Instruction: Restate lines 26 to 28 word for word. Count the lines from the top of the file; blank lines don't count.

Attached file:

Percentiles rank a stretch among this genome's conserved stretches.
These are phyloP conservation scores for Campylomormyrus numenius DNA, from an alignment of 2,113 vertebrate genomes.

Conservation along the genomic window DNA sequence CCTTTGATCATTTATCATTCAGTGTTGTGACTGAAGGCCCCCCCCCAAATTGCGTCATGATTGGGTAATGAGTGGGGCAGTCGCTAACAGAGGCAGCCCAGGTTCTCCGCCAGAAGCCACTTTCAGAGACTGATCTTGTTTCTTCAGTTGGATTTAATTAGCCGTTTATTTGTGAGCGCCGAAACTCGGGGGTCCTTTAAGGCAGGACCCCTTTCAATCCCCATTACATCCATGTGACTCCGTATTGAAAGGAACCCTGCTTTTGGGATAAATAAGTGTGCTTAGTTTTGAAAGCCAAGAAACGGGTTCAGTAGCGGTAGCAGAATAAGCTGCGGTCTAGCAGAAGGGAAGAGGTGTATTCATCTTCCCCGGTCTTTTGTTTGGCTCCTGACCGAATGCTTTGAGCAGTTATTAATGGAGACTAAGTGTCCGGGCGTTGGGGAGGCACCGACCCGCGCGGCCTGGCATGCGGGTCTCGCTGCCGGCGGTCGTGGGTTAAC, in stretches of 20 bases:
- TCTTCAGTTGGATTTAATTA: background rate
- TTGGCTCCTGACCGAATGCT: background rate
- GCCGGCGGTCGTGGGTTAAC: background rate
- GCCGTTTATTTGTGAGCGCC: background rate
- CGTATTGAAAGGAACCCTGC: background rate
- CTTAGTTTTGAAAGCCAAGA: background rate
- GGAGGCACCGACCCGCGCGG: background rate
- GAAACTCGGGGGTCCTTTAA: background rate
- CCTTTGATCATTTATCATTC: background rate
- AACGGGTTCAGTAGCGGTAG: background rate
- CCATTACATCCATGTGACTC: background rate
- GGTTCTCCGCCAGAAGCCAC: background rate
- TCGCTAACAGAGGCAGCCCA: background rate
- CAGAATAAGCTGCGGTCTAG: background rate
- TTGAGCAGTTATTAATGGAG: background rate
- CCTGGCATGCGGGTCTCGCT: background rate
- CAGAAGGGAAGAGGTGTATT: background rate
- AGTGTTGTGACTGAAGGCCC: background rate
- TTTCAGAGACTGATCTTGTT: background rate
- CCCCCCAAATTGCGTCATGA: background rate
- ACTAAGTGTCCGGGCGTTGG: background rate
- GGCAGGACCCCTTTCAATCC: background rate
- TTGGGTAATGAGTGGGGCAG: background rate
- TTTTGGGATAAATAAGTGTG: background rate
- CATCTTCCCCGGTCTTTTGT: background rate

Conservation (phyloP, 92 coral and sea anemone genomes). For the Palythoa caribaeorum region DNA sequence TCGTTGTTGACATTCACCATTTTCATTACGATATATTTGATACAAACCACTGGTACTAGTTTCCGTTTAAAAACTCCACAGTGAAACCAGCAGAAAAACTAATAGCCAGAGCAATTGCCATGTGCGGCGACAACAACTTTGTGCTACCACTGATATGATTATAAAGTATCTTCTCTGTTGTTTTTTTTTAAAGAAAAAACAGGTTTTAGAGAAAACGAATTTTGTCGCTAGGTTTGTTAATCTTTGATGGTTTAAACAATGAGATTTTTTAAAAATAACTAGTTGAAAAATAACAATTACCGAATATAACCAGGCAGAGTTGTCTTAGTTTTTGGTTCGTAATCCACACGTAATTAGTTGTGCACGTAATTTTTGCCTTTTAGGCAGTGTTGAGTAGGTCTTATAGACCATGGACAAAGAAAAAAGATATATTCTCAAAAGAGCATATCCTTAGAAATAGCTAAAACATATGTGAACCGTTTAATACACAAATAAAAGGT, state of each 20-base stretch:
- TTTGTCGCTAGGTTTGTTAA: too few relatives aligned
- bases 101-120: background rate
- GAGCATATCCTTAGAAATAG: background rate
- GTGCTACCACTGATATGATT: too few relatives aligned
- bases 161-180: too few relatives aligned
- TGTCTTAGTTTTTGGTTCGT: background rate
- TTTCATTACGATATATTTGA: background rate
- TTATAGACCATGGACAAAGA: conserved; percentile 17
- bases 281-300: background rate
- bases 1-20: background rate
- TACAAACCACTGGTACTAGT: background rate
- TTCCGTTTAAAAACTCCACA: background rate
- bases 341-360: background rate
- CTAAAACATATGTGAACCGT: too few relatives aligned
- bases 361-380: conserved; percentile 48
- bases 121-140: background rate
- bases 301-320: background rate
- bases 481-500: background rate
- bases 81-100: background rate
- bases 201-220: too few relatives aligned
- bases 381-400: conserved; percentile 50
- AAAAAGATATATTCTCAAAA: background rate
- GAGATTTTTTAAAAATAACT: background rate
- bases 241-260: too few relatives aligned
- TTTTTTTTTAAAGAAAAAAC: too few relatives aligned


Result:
- TTGGGTAATGAGTGGGGCAG: background rate
- TTTTGGGATAAATAAGTGTG: background rate
- CATCTTCCCCGGTCTTTTGT: background rate